The proposed resolution was put forward by MA Against HP—a coalition of pro-BDS groups that includes Jewish Voice for Peace, which called on the city not to renew its participation in a program to receive Hewlett-Packard products at a discount and to terminate their relationship with HP.
BY SEAN SAVAGE
(April 23, 2018 / JNS) The mayor of Cambridge, Mass., announced last week that a proposed BDS resolution calling on the city to boycott a company doing business with Israel will not appear on the agenda of the next city council meeting, dealing a major setback for BDS advocates.
The proposed resolution was put forward by MA Against HP—a coalition of pro-BDS groups that includes Jewish Voice for Peace, which called on Cambridge not to renew its participation in a program to receive Hewlett-Packard products at a discount and to terminate their relationship with HP. On its website, MA Against HP, accuses the software company of helping Israel “maintain their occupation of Palestinian land” through its technology used by the Israeli government and military.
The group had sought for the resolution to be considered at an April 23 city council meeting.
Situated directly north of Boston, Cambridge is home to both Harvard University and the Massachusetts Institute of Technology.
In a statement late last Thursday, Cambridge Mayor Marc McGovern said that while the HP issue “concerned him,” he was also concerned about anti-Semitism within the BDS movement.
“As I began to learn more about the issue, I looked more closely at the BDS movement. I became equally concerned about some of their stances and positions,” he said. “As much as I don’t want Cambridge to be indirectly supporting those who engage in human-rights violations, I also don’t want Cambridge associated with a movement that has made anti-Semitic comments.”
Jeremy Burton, executive director of Jewish Community Relations Council of Greater Boston, whose group worked alongside the New England affiliates of the American Jewish Committee and Anti-Defamation League to meet with Cambridge city officials, praised the efforts by the Boston Jewish community to come together to combat the BDS movement.
“The efforts of a broad range of our members, partners and individuals in the Cambridge community—both within and beyond the Jewish community—are making a difference. We, and they, are being heard, and several members of the Cambridge City Council are taking their concerns seriously.”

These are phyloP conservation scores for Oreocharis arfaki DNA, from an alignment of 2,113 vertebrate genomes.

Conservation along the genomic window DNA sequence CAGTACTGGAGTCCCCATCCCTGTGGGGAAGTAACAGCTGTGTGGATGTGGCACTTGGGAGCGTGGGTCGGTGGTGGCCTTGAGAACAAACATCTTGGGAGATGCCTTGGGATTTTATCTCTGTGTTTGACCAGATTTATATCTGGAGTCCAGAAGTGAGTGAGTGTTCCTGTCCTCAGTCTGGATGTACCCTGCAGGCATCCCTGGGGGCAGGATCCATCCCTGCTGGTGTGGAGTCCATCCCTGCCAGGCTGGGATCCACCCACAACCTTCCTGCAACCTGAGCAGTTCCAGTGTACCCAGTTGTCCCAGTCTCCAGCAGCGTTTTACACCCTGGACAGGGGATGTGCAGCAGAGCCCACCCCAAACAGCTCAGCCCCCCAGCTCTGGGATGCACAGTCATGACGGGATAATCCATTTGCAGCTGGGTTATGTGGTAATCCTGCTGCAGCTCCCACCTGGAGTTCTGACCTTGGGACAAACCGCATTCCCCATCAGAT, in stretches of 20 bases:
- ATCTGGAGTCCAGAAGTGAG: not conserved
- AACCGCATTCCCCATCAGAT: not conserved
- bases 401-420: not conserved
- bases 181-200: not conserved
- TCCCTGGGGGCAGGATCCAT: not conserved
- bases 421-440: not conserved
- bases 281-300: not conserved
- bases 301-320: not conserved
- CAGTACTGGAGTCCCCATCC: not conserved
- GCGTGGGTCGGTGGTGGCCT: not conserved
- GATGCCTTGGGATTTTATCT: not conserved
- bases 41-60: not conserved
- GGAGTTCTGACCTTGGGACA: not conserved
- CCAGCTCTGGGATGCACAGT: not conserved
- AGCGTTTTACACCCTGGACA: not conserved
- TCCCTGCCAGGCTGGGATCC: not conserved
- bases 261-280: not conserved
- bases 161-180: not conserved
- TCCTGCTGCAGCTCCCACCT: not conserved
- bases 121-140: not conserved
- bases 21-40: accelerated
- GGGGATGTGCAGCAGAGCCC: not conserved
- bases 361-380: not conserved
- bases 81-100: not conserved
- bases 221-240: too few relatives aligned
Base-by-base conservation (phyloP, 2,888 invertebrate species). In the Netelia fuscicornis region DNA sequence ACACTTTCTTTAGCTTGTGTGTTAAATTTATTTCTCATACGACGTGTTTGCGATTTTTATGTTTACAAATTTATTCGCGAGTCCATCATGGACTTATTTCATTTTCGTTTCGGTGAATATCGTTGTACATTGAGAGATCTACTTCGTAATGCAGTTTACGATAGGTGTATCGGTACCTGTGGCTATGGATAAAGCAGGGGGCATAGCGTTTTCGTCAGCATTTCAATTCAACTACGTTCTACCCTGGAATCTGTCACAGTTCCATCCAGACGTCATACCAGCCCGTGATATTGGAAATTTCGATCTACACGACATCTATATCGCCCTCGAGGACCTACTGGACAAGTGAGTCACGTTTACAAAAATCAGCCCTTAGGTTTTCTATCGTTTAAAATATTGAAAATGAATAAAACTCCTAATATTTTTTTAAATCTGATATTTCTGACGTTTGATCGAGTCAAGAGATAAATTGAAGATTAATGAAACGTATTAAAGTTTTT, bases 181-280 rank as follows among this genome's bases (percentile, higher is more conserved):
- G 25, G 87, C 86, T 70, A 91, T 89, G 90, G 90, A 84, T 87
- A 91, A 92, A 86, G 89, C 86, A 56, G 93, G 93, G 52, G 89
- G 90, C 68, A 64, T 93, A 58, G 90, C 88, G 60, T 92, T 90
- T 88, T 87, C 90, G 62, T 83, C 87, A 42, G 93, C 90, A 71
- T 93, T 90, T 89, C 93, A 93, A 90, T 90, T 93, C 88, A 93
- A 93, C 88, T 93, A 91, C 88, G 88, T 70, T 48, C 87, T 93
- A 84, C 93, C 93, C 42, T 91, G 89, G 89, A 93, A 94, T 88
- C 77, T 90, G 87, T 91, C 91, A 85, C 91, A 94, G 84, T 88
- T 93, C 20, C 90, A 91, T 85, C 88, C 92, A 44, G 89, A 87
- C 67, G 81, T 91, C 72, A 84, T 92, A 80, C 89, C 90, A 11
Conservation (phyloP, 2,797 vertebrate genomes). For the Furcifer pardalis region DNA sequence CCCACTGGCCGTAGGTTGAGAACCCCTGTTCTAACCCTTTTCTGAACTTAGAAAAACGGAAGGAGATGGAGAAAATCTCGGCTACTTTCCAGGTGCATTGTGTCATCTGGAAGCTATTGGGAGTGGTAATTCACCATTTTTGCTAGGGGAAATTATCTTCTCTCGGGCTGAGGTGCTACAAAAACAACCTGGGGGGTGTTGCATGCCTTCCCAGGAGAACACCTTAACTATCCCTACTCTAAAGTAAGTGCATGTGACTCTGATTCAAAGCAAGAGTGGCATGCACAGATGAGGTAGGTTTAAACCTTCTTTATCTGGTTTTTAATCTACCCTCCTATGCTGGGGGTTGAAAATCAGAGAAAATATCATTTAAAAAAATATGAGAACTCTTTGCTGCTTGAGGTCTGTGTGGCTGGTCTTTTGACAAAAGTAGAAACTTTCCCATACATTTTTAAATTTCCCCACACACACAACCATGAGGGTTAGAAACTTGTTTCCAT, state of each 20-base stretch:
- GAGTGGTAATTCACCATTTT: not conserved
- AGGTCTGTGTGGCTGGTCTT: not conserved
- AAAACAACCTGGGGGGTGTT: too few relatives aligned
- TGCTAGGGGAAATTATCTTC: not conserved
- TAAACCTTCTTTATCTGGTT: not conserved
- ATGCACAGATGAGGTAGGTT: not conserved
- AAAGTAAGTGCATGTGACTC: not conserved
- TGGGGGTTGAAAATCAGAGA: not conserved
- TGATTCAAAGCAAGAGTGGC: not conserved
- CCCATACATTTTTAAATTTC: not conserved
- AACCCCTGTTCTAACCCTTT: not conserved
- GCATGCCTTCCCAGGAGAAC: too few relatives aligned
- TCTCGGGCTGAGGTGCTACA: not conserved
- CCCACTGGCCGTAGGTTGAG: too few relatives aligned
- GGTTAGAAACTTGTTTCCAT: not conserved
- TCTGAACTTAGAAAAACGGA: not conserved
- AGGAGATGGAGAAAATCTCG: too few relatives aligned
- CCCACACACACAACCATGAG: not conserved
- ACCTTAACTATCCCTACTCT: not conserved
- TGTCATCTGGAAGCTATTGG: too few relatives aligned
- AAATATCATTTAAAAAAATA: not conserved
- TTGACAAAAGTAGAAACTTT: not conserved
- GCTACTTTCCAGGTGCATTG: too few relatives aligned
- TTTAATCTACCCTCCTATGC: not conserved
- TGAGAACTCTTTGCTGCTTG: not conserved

Lital Carmel, Boston regional director of the Israeli-American Council, similarly praised the mobilization of the Boston Jewish community to act against the BDS resolution.
“I think what we see in the Jewish community is really heartwarming,” Carmel told JNS. “It is phenomenal that JCRC and other Boston Jewish community organizations are so well-organized and in this together—from petitions and letters to city council members to a planned rally. Every organization knows what their role is and is communicating to their own constituencies about this.”
“In my over 10 years working in the Jewish community in the United States,” emphasized Carmel, “this is one of the better examples of how the Jewish community should come together and mobilize against efforts like this.”
According to JCRC, an effort is now underway to put together an alternative resolution with the Cambridge City Council “that affirms a commitment to the protection of human rights, but steers clear of bigoted attempts to single out Israel or any other country.”
Nevertheless, Burton added: “But this is not over. We have to keep organizing and speaking up and working with those councilors who are willing to consider another course of action. Until that happens, we need to be ready every week to mobilize if this is on the agenda.”
Earlier this year, an anti-BDS bill that would have made it illegal for state agencies to do more than $10,000 worth of business with companies that discriminate on the basis of national origin failed to make it past a committee in the Massachusetts legislature.
Some 25 states have passed similar anti-BDS legislation in recent years.
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